Giuditta Cirnigliaro is a PhD student in the Department of Italian at Rutgers University with a concentration in Art History. She holds a Laurea degree in Italian Literature from the University of Milan, a BA in Painting from the Brera Academy, and an MA in Fine Arts from the Glasgow School of Arts. Her dissertation centers on Leonardo da Vinci’s compositional methods in drawings and literary writings, and she analyzes recurrent patterns in the production of contemporary creative projects. She has curated art exhibitions and presented at conferences in Italy, Germany, the UK, and the United States and has received various scholarly awards, including the Baden-Württemberg-Stipendium and an Andrew W. Mellon research grant.
Areas of Interest: Early modern studies (including mathematics, libraries, and art), fables and emblems, Leonardo da Vinci, word and image combinations in Renaissance and contemporary art, and drawing and the digital humanities.
Amy Cooper is a PhD candidate in the Department of English at Rutgers University whose work focuses on theories of the image in pre-modern aesthetics. By retracing the role of the image in the history of aesthetic formalism, her dissertation seeks to recover the sensory-cognitive foundations of early modern poetics. She has received summer research support from the Andrew W. Mellon Foundation and the Rutgers TA/GA Professional Development Fund. From 2013 to 2016, she acted as co-organizer for the Rutgers Medieval-Renaissance Colloquium, and she is the recipient of the 2016 Catherine Musello Cantalupo Essay Prize in Literature and Religion.
Areas of Interest: Early modern literature, the art of memory, the history of science, historical phenomenology, skepticism, and aesthetics.
Bakary Diaby is a PhD candidate in the Rutgers English Department specializing in the eighteenth and nineteenth centuries, with a specific focus on Romanticism and Continental Philosophy. His research interests include cognitive science, social theory, poetics, and the relationship between the Enlightenment and contemporary critical theory. As a fellow at the Center, he will be further developing his dissertation, tentatively titled “Sensing Meaning: Vulnerability and the Aesthetic in the Romantic Age.” Detailing the evolution of the concept of “aesthetics,” the project revalues Romanticism’s “aestheticization of the world” by examining the role vulnerability played regarding gender, poverty, and slavery. Bakary is eager to participate in interdisciplinary dialogue on “Arts & Aesthetics,” matters of renewed concerned in our present moment.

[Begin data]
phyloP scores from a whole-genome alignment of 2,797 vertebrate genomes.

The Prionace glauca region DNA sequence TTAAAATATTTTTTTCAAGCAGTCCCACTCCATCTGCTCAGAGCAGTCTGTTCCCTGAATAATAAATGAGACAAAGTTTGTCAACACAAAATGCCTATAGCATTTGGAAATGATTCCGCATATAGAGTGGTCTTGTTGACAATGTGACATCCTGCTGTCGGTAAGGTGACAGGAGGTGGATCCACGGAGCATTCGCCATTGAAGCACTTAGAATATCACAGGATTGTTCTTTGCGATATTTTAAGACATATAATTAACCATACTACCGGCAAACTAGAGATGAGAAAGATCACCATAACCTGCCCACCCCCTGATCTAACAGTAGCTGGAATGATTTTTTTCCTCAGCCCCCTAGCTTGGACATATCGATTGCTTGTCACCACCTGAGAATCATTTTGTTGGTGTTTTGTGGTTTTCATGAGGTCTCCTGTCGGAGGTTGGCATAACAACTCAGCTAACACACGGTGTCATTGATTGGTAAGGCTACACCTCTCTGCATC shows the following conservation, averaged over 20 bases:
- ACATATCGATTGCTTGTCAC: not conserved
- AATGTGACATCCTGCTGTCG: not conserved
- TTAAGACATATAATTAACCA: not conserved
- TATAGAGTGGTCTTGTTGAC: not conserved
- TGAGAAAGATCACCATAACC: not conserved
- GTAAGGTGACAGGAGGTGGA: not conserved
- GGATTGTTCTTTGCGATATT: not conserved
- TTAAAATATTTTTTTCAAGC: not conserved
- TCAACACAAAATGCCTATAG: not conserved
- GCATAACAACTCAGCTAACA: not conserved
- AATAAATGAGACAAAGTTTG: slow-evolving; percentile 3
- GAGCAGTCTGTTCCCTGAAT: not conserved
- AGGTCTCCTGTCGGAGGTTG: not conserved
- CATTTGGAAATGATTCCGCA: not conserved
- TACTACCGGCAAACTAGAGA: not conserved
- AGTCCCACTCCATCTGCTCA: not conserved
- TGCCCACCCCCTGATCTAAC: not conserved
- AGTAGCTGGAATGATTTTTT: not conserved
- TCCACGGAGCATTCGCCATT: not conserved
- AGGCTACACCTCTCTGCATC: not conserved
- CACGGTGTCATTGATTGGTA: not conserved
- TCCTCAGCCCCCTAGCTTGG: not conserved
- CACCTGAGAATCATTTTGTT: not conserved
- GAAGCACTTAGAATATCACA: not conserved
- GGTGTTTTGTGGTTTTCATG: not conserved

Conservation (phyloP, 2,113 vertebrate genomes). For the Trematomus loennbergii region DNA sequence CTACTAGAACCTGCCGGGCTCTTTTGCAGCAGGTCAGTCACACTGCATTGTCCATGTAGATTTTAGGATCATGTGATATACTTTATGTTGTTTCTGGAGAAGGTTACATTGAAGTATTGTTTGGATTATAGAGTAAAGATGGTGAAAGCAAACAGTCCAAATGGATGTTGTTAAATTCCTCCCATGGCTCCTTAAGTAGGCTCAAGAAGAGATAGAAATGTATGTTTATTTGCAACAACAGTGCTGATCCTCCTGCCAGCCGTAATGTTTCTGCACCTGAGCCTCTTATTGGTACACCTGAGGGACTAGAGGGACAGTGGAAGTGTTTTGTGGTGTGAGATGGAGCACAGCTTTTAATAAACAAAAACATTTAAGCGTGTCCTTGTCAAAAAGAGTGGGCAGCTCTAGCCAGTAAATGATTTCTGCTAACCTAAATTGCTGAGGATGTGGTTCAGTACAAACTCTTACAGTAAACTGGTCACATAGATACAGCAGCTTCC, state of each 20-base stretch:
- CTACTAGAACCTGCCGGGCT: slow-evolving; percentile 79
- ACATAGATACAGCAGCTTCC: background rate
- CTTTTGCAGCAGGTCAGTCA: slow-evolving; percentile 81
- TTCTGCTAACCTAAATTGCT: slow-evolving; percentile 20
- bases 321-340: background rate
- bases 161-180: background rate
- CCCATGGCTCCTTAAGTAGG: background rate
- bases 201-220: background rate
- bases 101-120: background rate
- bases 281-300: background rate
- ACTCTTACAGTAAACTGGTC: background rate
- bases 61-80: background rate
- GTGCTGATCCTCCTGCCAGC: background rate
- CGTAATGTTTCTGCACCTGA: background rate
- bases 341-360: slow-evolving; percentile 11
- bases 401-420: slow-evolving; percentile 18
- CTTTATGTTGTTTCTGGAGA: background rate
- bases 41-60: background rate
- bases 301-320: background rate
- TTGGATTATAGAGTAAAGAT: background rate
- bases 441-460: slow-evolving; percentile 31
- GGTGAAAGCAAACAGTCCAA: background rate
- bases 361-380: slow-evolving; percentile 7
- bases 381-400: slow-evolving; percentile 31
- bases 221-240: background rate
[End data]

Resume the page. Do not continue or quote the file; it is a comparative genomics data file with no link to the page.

Areas of Interest: Romanticism, eighteenth-century British and German philosophy, poetics and aesthetics, cognitive science, sociology and social theory, and contemporary critical theory.
Hudson McFann is a PhD student in the Department of Geography and a Rutgers Presidential Fellow. Using archival research, oral history interviews, participatory mapping, and discourse analysis, his research explores everyday life in Khao I Dang (1979–1993), a refugee camp established near the Thai–Cambodian border in the wake of the Cambodian genocide. Before coming to Rutgers, he completed his BA at Ohio State University and MA at New York University. McFann’s postgraduate work has been funded by the Beinecke Scholarship Program, the Fulbright U.S. Student Program, the Fulbright-Hays Doctoral Dissertation Research Abroad Program, the National Science Foundation, and the Center for Khmer Studies.
Areas of Interest: Discard studies, politics of memory, everyday life, discourse, conflict urbanism, and Cambodian diaspora.
Florencia San Martín
Florencia San Martín is a PhD candidate in the Department of Art History at Rutgers University, where she is completing a dissertation titled “The Art of Alfredo Jaar within a Latin American Framework.” She received an MFA from NYU in Creative Writing in Spanish and a BA in Studio Art from Catholic University in Chile. A contributor to ArtNexus and Artishock, she has written book chapters and exhibition catalogues on artists such as Pedro Lemebel and Jorge Tacla and has curated exhibitions in both Chile and New York. Prior to joining the CCA, Florencia taught courses in art history at the College of Staten Island-CUNY.
Areas of Interest: Latin American studies, contemporary art, Chilean art, decoloniality, gender and performance studies, and the history of photography.